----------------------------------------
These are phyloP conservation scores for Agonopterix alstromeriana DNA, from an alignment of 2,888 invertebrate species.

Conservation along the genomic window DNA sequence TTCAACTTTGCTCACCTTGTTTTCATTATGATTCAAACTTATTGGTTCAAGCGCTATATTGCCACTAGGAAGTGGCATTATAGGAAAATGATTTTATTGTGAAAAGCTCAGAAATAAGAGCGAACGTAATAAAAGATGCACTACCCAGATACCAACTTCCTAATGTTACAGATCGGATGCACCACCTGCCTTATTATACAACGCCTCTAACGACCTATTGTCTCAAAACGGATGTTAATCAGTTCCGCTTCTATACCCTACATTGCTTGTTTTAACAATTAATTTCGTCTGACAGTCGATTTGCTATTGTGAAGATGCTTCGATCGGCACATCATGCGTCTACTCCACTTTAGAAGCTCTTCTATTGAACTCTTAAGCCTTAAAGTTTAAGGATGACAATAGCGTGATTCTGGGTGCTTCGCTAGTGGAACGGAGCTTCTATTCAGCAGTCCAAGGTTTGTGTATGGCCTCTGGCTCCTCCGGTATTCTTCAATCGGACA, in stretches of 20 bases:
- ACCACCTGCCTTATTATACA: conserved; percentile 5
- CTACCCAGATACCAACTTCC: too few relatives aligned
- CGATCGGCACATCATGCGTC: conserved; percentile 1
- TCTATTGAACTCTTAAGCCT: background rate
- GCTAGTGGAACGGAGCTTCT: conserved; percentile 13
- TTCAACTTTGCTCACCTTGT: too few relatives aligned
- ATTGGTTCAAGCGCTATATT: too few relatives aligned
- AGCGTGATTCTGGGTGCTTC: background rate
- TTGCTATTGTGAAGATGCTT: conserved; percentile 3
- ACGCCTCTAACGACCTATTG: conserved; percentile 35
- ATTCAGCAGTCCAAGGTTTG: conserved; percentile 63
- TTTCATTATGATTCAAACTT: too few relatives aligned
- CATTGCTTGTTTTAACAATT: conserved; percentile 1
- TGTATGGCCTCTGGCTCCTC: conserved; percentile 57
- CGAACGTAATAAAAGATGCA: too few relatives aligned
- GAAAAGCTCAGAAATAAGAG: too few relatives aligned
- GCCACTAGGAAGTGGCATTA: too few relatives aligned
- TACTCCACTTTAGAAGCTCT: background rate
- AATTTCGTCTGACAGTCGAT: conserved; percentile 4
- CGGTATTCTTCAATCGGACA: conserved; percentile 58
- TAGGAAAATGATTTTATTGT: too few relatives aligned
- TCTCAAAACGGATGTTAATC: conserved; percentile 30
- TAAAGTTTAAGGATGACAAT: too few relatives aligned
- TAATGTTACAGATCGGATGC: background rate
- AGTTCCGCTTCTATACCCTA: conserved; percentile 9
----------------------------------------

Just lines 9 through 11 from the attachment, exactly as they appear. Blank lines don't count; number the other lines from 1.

- ATTGGTTCAAGCGCTATATT: too few relatives aligned
- AGCGTGATTCTGGGTGCTTC: background rate
- TTGCTATTGTGAAGATGCTT: conserved; percentile 3